But the industry is finding little economic incentive in the idea. Take the example of power plants, equipping coal- and gas-fired plant with CCS makes them considerably more expensive to run. The efficiency also takes a toll as more fuel has to be burnt to produce the same amount of electricity. The problem lies in the high cost of the current process. The CO2 has to be captured first, and then transported thousands of meters below the earth to a secure location, most likely in liquid form via pipelines. The disposal site should also be thoroughly inspected to ensure there are no leakages. Someone needs to bear the extra cost. On top of this are some grave safety concerns. The Lake Nyos disaster is a dreadful reminder of how a poor implementation of the project can backfire. Source: IEA CCS 2050 

However, there are some champions of the cause. Statoil, a Norwegian oil company, had been injecting CO2 into an old reservoir on the North Sea Sleipner field since 1996 and have disposed of almost 13 million tons of CO2 in this manner. But the technology still has a long way to go before finding popular acceptance. Al Gore had written in a New York Times column that the notion of carbon capture and sequestration as “the strategy for human survival” is “a cynical and self-interested illusion.” Perhaps this decade will be more promising for CCS.

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How FCA Is Preparing Its Facilities For Employees To Return To Work

How FCA Is Preparing Its Facilities For Employees To Return To Work

FCA and ProcessMAP

Fiat Chrysler Automobiles (FCA)one of the largest automotive manufacturers worldwide, has established several protocols intended to keep the virus out and to prevent the spread of COVID-19 in the work environment. Greg Rose, EH&S Director for FCA for all of North America, recently shared the steps his team has undertaken and communicated to employees to help ensure the safety of themselves and their colleagues. FCA has created a playbook to help employees understand all the behaviors that are essential for opening their plants and for employees returning to work. Any employee or contractor can refer to the playbook, on-demand, to reinforce what has become the “new normal” in workplace safety.

Pre-work checks are critically important at FCA. Each employee completes a COVID-19 self-check everyday before coming to work. They each take their own temperature and log it into an app before departing for work. If employees are sick, as measured by an Elevated Body Temperature (EBT), or by Influenza-Like-Illness (ILI) symptoms, they are asked to stay home. This helps keep employees with an EBT away from FCA facilities. Moreover, FCA is using thermal cameras to help identify employees with EBT as large groups of employees arrive at their work facilities.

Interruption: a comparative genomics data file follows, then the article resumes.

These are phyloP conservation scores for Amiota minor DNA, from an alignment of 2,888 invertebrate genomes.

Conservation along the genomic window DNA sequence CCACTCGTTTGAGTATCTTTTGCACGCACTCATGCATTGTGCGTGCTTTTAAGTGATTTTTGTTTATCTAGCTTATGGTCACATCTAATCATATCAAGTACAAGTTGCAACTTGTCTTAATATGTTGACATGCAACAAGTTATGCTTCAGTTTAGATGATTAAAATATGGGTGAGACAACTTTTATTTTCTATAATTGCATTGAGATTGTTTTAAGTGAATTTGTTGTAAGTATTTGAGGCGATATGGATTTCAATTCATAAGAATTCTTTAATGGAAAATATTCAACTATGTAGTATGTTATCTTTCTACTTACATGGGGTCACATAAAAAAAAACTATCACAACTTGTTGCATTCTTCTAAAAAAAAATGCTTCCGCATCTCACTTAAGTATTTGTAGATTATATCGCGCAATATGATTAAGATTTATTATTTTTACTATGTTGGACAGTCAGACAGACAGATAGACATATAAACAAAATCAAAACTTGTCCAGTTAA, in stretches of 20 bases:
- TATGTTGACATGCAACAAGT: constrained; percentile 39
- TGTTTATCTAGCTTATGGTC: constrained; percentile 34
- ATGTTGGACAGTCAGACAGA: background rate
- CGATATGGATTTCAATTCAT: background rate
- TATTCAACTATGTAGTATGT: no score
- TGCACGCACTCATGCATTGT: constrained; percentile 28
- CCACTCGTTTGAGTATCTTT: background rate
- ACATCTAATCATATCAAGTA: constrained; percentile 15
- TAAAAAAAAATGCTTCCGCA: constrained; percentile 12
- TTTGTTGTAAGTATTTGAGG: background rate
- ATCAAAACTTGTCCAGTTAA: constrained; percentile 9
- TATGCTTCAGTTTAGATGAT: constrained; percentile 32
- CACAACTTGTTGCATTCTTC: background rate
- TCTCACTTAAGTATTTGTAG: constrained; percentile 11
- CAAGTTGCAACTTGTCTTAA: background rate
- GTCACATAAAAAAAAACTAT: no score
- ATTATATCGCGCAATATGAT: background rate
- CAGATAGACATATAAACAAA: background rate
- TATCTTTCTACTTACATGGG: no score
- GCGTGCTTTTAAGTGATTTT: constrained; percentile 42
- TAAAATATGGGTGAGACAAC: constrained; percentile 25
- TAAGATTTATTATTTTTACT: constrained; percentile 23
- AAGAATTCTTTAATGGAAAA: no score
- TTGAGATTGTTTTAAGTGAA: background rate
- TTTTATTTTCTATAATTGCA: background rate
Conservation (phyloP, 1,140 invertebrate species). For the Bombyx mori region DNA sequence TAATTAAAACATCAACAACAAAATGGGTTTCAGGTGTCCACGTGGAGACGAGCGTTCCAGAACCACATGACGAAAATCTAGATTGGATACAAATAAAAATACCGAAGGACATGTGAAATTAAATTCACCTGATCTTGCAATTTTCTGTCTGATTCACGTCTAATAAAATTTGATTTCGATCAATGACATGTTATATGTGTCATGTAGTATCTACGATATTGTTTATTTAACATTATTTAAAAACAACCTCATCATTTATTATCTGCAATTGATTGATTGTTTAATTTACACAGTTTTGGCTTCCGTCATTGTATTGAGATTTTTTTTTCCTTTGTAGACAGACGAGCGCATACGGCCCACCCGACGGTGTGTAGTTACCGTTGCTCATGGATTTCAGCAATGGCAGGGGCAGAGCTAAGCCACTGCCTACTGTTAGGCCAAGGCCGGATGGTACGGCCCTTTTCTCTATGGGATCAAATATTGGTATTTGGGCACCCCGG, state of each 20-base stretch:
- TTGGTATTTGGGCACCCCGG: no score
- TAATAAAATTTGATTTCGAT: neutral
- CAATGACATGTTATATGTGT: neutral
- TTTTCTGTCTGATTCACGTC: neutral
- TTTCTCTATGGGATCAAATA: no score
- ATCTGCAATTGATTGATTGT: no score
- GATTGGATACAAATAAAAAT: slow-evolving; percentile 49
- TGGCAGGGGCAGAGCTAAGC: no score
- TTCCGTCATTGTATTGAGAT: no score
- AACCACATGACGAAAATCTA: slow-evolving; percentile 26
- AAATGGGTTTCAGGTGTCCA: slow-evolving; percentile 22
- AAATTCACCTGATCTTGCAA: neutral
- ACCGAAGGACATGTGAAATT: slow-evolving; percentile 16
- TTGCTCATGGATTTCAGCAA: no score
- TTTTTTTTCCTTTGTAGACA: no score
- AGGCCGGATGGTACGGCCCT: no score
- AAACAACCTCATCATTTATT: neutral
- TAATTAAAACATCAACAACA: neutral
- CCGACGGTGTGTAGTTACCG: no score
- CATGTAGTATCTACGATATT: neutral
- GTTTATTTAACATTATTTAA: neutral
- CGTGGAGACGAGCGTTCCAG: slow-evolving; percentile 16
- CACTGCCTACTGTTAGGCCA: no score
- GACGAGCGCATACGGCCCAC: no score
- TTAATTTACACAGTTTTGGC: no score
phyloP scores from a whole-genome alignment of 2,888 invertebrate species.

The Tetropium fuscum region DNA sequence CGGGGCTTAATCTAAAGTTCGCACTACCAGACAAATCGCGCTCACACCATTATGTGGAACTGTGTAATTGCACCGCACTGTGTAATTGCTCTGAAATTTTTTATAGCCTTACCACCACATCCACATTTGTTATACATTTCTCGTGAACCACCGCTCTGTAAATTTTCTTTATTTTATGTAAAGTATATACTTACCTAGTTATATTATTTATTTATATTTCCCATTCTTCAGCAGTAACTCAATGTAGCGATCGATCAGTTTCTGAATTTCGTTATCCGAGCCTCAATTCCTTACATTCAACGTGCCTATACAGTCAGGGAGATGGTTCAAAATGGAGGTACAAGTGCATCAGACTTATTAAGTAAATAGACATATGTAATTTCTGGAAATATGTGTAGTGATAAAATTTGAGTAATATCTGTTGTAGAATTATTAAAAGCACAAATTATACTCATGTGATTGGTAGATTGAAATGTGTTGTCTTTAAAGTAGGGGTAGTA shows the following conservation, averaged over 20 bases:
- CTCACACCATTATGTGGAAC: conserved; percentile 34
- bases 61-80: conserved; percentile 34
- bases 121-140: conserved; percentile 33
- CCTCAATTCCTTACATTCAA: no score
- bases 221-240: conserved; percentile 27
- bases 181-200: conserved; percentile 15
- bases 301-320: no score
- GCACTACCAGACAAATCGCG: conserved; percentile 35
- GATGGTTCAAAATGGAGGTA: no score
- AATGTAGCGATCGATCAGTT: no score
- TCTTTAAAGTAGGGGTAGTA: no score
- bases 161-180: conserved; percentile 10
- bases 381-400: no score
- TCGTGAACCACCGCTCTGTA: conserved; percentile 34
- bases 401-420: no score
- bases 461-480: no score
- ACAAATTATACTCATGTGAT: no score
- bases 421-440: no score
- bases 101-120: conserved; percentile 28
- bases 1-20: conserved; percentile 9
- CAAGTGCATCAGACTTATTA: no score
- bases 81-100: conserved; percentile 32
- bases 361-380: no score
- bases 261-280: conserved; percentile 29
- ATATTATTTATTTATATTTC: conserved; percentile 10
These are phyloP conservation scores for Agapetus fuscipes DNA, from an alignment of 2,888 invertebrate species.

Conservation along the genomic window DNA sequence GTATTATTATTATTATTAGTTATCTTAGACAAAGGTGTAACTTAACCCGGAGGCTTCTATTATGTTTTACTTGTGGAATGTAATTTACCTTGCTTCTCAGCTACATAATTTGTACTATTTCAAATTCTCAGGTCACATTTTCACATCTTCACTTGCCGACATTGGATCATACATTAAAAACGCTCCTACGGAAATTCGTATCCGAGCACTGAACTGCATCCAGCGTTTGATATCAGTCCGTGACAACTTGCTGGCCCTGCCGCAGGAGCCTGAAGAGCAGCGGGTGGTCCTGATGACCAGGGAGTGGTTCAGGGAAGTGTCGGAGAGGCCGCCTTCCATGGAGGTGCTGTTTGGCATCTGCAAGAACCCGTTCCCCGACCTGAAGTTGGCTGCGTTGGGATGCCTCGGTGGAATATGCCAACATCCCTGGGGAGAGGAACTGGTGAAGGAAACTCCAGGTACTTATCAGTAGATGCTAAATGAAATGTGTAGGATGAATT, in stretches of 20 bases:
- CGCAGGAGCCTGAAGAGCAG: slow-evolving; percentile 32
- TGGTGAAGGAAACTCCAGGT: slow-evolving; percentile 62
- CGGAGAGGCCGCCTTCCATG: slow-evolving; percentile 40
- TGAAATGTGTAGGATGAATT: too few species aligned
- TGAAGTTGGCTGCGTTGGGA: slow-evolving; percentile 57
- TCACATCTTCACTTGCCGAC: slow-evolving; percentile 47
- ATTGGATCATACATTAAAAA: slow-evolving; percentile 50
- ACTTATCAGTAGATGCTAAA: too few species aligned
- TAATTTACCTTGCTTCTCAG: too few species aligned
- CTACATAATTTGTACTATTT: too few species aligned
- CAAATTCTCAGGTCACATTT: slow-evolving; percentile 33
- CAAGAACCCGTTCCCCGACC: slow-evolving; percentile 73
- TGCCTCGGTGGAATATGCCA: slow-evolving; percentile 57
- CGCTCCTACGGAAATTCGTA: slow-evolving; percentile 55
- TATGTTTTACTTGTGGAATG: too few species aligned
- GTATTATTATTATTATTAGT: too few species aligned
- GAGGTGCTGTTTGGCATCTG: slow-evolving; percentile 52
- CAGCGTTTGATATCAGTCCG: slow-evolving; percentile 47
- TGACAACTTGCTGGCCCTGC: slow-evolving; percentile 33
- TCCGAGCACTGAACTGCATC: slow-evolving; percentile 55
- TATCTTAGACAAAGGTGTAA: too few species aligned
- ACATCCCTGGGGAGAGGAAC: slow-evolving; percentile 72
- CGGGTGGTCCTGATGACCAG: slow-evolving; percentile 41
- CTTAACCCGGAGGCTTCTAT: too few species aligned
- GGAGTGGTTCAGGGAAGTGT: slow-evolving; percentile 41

The company has issued face masks to all employees and expects them to wear the masks at all times during work. Employees are required to maintain social distancing, both while performing their job functions as well as in their activities when taking breaks, visiting the cafeteria and the restrooms. Employees are encouraged to frequently practice personal hygiene and to sanitize their workstations regularly.  Communications reinforcing these practices are highly visible throughout FCA facilities.

Furthermore, FCA has undertaken risk mitigation steps at workstations to help increase social distancing within their facilities.  Barriers such as plexiglass sheets have been installed in production areas to help the company to protect its employees that are in close proximity without creating additional risk in the workstation from pinch points or trip hazards.

The company is now in the process of auditing their preparedness and validating their readiness to restart full-scale operations. Greg Rose stated, “We’ve gone from a company that makes automobiles to a company that has needed to make themselves experts in dealing with the spread of a virus.”

Pete Hadad, Manager EHS, shared FCA’s audit checklist of 92 questions along with protocols and policies that are applicable to all of FCA’s locations worldwide. FCA is utilizing SPARC, their instance of ProcessMAP’s EHS platform, to perform these audits.  

The detailed audit reports are proving to be very helpful in identifying the facilities that are ready for re-opening and/or scaling to full capacity. 

As multiple states within the United States, and countries globally, slowly relax restrictions to allow people to get back to work, a forward-looking company like FCA is setting the right example in taking abundant precautions to proactively protect its employees. 

Kudos to Greg Rose, Pete Hadad and the entire EHS team at Fiat Chrysler Automobiles for living by the mantra – Safety First!

This blog is a part of a new series of curated content that ProcessMAP will be sharing with the larger EHS community. Watch this space for our next blog! To read our previous blog in this series, Click Here!

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How Automation & Intelligent Safety Practices Reduce Injuries

How Automation & Intelligent Safety Practices Reduce Injuries

Accidents resulting in injuries have become all too common in the automotive industry. With the rise in popularity of machinery and automation, it’s time to take a step back and look at how leveraging it all can create a safer workplace.

Understanding injuries and their cost